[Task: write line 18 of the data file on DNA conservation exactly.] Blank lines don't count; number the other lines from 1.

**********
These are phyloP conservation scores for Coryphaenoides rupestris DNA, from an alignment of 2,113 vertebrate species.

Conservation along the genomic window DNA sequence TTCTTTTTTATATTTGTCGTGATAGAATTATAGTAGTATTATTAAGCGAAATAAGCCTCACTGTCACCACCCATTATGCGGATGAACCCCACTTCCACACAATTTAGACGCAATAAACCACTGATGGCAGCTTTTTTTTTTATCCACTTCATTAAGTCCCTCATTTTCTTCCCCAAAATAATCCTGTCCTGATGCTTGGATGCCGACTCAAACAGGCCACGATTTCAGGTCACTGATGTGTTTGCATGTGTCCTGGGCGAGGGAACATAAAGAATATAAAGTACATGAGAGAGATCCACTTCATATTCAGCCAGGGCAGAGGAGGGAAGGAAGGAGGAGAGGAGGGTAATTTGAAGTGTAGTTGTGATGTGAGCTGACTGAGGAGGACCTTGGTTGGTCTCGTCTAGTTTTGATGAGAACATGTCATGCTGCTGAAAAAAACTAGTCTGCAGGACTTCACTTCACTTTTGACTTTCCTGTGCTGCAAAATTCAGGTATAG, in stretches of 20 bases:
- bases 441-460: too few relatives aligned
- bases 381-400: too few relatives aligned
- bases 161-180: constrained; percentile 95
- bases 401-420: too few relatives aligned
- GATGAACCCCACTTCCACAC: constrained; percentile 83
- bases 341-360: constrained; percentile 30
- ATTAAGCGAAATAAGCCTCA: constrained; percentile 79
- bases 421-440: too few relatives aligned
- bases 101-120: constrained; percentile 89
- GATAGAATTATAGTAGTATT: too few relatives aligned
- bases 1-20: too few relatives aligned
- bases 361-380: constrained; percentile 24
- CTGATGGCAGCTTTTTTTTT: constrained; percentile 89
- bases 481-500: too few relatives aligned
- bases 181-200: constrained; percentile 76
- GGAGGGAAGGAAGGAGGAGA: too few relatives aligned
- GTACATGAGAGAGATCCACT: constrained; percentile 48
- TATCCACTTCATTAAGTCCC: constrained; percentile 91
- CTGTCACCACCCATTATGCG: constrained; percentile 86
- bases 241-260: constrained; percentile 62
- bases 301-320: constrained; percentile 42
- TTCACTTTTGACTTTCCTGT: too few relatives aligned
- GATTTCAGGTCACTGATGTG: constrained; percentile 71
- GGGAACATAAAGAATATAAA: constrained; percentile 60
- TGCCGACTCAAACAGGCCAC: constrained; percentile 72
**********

- GGAGGGAAGGAAGGAGGAGA: too few relatives aligned